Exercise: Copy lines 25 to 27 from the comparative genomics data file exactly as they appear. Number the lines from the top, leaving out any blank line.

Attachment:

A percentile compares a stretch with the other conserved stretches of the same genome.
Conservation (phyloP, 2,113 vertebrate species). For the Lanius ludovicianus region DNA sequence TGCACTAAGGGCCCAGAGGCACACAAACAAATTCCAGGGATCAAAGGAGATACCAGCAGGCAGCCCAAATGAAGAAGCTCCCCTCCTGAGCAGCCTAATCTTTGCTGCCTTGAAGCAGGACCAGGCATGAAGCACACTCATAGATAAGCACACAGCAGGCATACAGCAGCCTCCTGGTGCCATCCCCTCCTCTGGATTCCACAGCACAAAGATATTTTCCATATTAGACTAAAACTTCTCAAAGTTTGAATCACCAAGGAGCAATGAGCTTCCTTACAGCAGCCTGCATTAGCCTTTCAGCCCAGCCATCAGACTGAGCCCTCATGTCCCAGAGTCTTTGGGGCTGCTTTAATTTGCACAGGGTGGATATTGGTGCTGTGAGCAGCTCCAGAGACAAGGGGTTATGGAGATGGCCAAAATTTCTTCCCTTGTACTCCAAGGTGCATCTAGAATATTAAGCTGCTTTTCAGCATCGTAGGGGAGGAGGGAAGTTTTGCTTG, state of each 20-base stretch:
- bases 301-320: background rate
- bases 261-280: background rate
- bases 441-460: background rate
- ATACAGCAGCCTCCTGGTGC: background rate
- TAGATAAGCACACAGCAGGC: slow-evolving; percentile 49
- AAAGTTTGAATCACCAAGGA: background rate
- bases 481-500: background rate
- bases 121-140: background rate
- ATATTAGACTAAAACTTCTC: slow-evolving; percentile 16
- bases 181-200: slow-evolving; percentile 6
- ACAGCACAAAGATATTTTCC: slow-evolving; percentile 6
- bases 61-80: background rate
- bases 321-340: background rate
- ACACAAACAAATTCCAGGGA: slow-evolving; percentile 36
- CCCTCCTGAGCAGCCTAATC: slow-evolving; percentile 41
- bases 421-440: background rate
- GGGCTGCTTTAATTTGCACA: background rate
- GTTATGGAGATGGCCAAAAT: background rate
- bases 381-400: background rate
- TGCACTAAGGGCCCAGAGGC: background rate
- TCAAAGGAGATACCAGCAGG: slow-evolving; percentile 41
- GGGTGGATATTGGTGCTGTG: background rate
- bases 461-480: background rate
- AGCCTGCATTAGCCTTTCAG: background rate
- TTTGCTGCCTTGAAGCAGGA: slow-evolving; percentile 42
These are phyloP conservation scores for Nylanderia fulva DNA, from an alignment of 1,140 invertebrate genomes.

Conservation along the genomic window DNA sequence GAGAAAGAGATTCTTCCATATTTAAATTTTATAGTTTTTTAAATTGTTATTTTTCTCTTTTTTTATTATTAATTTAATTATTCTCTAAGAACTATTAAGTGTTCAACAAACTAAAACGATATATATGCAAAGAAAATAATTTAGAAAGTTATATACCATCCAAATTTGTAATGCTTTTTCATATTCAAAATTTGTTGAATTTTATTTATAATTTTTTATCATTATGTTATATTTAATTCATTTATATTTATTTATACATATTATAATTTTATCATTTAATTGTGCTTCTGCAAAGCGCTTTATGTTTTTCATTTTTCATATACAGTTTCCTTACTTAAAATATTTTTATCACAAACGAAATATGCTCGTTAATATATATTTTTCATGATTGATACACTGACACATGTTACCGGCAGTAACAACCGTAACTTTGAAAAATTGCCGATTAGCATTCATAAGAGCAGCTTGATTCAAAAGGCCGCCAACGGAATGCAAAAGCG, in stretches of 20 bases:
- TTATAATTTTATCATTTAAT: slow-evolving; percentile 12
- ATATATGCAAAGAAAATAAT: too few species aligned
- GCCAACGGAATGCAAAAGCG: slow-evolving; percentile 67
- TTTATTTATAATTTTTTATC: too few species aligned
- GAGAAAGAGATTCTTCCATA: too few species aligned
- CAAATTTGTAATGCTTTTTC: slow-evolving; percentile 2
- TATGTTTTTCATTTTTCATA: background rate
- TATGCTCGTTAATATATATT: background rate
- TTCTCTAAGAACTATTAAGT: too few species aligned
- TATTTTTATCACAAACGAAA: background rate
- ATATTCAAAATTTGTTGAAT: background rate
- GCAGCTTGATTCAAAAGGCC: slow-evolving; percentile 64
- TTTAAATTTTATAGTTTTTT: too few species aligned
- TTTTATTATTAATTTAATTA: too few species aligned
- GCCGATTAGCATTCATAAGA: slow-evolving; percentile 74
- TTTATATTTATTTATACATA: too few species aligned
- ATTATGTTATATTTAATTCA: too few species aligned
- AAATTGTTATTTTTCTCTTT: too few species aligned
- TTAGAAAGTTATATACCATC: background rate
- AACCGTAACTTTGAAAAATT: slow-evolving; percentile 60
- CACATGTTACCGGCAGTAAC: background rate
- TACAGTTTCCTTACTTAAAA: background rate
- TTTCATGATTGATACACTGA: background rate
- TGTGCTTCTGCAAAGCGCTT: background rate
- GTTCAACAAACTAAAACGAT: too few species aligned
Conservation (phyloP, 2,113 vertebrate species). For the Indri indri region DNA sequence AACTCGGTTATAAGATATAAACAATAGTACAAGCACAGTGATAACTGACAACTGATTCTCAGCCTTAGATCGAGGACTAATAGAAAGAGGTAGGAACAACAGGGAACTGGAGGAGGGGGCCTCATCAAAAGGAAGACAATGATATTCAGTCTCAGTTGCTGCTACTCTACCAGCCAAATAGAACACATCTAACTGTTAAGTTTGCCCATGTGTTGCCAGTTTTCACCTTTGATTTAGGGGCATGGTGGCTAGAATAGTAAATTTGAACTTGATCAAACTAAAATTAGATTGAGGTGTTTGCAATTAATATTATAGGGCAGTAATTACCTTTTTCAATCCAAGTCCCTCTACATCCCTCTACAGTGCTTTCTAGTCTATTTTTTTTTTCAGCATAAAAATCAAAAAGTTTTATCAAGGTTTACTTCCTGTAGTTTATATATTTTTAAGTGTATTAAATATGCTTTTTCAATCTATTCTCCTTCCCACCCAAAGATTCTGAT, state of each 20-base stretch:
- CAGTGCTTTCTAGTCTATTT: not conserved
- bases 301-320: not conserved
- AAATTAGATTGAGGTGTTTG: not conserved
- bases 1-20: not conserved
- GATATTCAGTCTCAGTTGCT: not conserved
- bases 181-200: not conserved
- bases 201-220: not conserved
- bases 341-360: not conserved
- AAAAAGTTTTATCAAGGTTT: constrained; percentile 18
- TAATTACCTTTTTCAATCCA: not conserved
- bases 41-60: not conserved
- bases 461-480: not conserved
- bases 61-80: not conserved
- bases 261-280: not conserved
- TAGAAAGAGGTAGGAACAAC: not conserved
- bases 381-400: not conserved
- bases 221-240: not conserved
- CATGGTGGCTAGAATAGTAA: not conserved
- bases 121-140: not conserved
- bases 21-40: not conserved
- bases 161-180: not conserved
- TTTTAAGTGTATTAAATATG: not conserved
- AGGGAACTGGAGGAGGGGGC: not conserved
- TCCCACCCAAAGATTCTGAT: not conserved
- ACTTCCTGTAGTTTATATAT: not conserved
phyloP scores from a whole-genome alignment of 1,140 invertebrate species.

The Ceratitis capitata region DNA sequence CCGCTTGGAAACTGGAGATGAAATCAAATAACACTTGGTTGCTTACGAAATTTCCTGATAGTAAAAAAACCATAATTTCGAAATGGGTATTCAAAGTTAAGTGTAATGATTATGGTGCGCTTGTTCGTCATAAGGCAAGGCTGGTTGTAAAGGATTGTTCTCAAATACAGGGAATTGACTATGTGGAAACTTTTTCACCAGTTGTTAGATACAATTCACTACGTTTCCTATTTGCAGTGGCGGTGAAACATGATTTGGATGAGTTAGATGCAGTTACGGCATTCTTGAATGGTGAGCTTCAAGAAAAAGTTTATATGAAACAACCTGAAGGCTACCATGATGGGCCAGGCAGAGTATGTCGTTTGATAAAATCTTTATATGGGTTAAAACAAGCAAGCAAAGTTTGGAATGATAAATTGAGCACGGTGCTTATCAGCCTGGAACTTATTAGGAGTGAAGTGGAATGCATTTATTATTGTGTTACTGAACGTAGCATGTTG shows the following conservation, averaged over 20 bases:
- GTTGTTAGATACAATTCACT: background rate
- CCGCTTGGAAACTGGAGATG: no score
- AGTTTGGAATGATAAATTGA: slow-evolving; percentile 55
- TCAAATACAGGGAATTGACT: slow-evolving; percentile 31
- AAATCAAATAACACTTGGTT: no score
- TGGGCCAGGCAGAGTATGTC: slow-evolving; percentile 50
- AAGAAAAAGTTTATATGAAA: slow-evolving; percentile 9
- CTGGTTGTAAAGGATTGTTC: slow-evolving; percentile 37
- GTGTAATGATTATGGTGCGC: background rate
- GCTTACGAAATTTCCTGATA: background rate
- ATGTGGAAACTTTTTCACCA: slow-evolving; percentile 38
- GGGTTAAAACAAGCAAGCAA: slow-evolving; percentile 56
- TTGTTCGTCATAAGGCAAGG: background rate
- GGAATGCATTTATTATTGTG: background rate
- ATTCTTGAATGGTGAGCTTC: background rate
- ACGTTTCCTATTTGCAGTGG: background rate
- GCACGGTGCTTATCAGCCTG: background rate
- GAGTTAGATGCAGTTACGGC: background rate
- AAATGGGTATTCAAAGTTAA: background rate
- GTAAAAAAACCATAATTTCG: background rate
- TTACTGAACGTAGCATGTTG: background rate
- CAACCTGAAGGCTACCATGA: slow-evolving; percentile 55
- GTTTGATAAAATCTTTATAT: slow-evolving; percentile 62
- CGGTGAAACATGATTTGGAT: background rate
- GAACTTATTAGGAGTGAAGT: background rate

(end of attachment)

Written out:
- bases 461-480: background rate
- AGCCTGCATTAGCCTTTCAG: background rate
- TTTGCTGCCTTGAAGCAGGA: slow-evolving; percentile 42